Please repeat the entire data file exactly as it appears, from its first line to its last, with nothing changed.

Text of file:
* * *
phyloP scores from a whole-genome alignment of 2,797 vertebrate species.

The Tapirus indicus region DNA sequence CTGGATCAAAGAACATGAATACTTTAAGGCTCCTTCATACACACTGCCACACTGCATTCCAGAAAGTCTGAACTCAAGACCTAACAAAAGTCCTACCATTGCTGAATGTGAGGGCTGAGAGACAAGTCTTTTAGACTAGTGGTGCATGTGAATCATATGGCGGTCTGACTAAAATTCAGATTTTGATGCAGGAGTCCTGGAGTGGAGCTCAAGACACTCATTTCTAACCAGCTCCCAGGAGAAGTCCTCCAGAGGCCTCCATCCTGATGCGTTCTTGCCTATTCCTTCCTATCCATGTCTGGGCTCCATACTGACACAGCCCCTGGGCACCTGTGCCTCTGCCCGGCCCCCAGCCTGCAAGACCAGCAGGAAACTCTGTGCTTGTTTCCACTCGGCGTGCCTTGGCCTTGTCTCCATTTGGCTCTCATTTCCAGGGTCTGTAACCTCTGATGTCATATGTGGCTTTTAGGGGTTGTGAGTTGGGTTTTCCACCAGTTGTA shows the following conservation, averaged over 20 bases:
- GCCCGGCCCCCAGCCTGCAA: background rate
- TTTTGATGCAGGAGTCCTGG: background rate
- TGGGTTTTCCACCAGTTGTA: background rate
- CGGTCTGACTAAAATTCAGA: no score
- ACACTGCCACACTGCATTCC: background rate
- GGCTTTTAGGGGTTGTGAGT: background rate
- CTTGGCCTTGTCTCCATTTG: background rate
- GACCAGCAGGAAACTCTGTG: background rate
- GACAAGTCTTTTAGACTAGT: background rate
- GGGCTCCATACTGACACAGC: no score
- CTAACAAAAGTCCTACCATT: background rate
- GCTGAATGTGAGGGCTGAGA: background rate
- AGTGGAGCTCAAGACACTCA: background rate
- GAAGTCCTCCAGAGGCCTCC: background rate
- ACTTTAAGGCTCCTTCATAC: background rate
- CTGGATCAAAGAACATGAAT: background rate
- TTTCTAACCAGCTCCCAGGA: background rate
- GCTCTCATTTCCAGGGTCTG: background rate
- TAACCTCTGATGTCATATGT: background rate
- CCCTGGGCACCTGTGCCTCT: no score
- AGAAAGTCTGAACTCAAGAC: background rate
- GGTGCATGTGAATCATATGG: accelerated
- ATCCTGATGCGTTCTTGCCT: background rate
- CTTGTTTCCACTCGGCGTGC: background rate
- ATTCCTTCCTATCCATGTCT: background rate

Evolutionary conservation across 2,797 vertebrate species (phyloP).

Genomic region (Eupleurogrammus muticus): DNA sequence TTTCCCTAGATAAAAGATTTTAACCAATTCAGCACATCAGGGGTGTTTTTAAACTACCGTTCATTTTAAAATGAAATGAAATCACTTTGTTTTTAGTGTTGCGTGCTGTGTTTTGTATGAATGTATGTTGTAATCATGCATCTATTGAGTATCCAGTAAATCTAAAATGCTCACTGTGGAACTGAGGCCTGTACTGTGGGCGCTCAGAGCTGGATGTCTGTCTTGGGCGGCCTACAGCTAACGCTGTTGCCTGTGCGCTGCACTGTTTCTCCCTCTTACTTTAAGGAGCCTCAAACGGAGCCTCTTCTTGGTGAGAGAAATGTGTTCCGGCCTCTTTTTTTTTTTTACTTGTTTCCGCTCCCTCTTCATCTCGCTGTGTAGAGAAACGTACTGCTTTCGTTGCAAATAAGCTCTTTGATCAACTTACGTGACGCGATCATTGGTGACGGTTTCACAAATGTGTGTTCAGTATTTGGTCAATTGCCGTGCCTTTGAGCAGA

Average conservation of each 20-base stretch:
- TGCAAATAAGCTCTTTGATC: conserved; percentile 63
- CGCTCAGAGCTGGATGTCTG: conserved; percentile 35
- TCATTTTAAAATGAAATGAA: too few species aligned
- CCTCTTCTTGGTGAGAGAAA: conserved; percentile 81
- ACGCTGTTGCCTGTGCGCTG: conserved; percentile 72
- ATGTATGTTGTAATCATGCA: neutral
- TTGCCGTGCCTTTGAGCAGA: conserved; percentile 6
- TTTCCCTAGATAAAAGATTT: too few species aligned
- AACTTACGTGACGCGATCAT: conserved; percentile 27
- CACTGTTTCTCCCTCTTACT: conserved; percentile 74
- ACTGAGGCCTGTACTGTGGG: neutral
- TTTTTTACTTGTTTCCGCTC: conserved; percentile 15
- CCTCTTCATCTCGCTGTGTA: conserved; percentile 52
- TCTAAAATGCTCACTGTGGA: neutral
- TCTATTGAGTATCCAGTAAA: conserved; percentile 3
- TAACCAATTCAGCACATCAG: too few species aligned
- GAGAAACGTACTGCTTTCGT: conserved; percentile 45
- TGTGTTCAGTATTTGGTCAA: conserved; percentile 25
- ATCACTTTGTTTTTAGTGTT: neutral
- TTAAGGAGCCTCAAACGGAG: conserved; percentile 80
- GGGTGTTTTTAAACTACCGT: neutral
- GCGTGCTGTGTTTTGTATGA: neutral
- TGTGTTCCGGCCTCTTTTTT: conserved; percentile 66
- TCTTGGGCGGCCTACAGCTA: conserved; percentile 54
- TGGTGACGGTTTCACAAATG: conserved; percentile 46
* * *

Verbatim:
phyloP scores from a whole-genome alignment of 2,797 vertebrate species.

The Tapirus indicus region DNA sequence CTGGATCAAAGAACATGAATACTTTAAGGCTCCTTCATACACACTGCCACACTGCATTCCAGAAAGTCTGAACTCAAGACCTAACAAAAGTCCTACCATTGCTGAATGTGAGGGCTGAGAGACAAGTCTTTTAGACTAGTGGTGCATGTGAATCATATGGCGGTCTGACTAAAATTCAGATTTTGATGCAGGAGTCCTGGAGTGGAGCTCAAGACACTCATTTCTAACCAGCTCCCAGGAGAAGTCCTCCAGAGGCCTCCATCCTGATGCGTTCTTGCCTATTCCTTCCTATCCATGTCTGGGCTCCATACTGACACAGCCCCTGGGCACCTGTGCCTCTGCCCGGCCCCCAGCCTGCAAGACCAGCAGGAAACTCTGTGCTTGTTTCCACTCGGCGTGCCTTGGCCTTGTCTCCATTTGGCTCTCATTTCCAGGGTCTGTAACCTCTGATGTCATATGTGGCTTTTAGGGGTTGTGAGTTGGGTTTTCCACCAGTTGTA shows the following conservation, averaged over 20 bases:
- GCCCGGCCCCCAGCCTGCAA: background rate
- TTTTGATGCAGGAGTCCTGG: background rate
- TGGGTTTTCCACCAGTTGTA: background rate
- CGGTCTGACTAAAATTCAGA: no score
- ACACTGCCACACTGCATTCC: background rate
- GGCTTTTAGGGGTTGTGAGT: background rate
- CTTGGCCTTGTCTCCATTTG: background rate
- GACCAGCAGGAAACTCTGTG: background rate
- GACAAGTCTTTTAGACTAGT: background rate
- GGGCTCCATACTGACACAGC: no score
- CTAACAAAAGTCCTACCATT: background rate
- GCTGAATGTGAGGGCTGAGA: background rate
- AGTGGAGCTCAAGACACTCA: background rate
- GAAGTCCTCCAGAGGCCTCC: background rate
- ACTTTAAGGCTCCTTCATAC: background rate
- CTGGATCAAAGAACATGAAT: background rate
- TTTCTAACCAGCTCCCAGGA: background rate
- GCTCTCATTTCCAGGGTCTG: background rate
- TAACCTCTGATGTCATATGT: background rate
- CCCTGGGCACCTGTGCCTCT: no score
- AGAAAGTCTGAACTCAAGAC: background rate
- GGTGCATGTGAATCATATGG: accelerated
- ATCCTGATGCGTTCTTGCCT: background rate
- CTTGTTTCCACTCGGCGTGC: background rate
- ATTCCTTCCTATCCATGTCT: background rate

Evolutionary conservation across 2,797 vertebrate species (phyloP).

Genomic region (Eupleurogrammus muticus): DNA sequence TTTCCCTAGATAAAAGATTTTAACCAATTCAGCACATCAGGGGTGTTTTTAAACTACCGTTCATTTTAAAATGAAATGAAATCACTTTGTTTTTAGTGTTGCGTGCTGTGTTTTGTATGAATGTATGTTGTAATCATGCATCTATTGAGTATCCAGTAAATCTAAAATGCTCACTGTGGAACTGAGGCCTGTACTGTGGGCGCTCAGAGCTGGATGTCTGTCTTGGGCGGCCTACAGCTAACGCTGTTGCCTGTGCGCTGCACTGTTTCTCCCTCTTACTTTAAGGAGCCTCAAACGGAGCCTCTTCTTGGTGAGAGAAATGTGTTCCGGCCTCTTTTTTTTTTTTACTTGTTTCCGCTCCCTCTTCATCTCGCTGTGTAGAGAAACGTACTGCTTTCGTTGCAAATAAGCTCTTTGATCAACTTACGTGACGCGATCATTGGTGACGGTTTCACAAATGTGTGTTCAGTATTTGGTCAATTGCCGTGCCTTTGAGCAGA

Average conservation of each 20-base stretch:
- TGCAAATAAGCTCTTTGATC: conserved; percentile 63
- CGCTCAGAGCTGGATGTCTG: conserved; percentile 35
- TCATTTTAAAATGAAATGAA: too few species aligned
- CCTCTTCTTGGTGAGAGAAA: conserved; percentile 81
- ACGCTGTTGCCTGTGCGCTG: conserved; percentile 72
- ATGTATGTTGTAATCATGCA: neutral
- TTGCCGTGCCTTTGAGCAGA: conserved; percentile 6
- TTTCCCTAGATAAAAGATTT: too few species aligned
- AACTTACGTGACGCGATCAT: conserved; percentile 27
- CACTGTTTCTCCCTCTTACT: conserved; percentile 74
- ACTGAGGCCTGTACTGTGGG: neutral
- TTTTTTACTTGTTTCCGCTC: conserved; percentile 15
- CCTCTTCATCTCGCTGTGTA: conserved; percentile 52
- TCTAAAATGCTCACTGTGGA: neutral
- TCTATTGAGTATCCAGTAAA: conserved; percentile 3
- TAACCAATTCAGCACATCAG: too few species aligned
- GAGAAACGTACTGCTTTCGT: conserved; percentile 45
- TGTGTTCAGTATTTGGTCAA: conserved; percentile 25
- ATCACTTTGTTTTTAGTGTT: neutral
- TTAAGGAGCCTCAAACGGAG: conserved; percentile 80
- GGGTGTTTTTAAACTACCGT: neutral
- GCGTGCTGTGTTTTGTATGA: neutral
- TGTGTTCCGGCCTCTTTTTT: conserved; percentile 66
- TCTTGGGCGGCCTACAGCTA: conserved; percentile 54
- TGGTGACGGTTTCACAAATG: conserved; percentile 46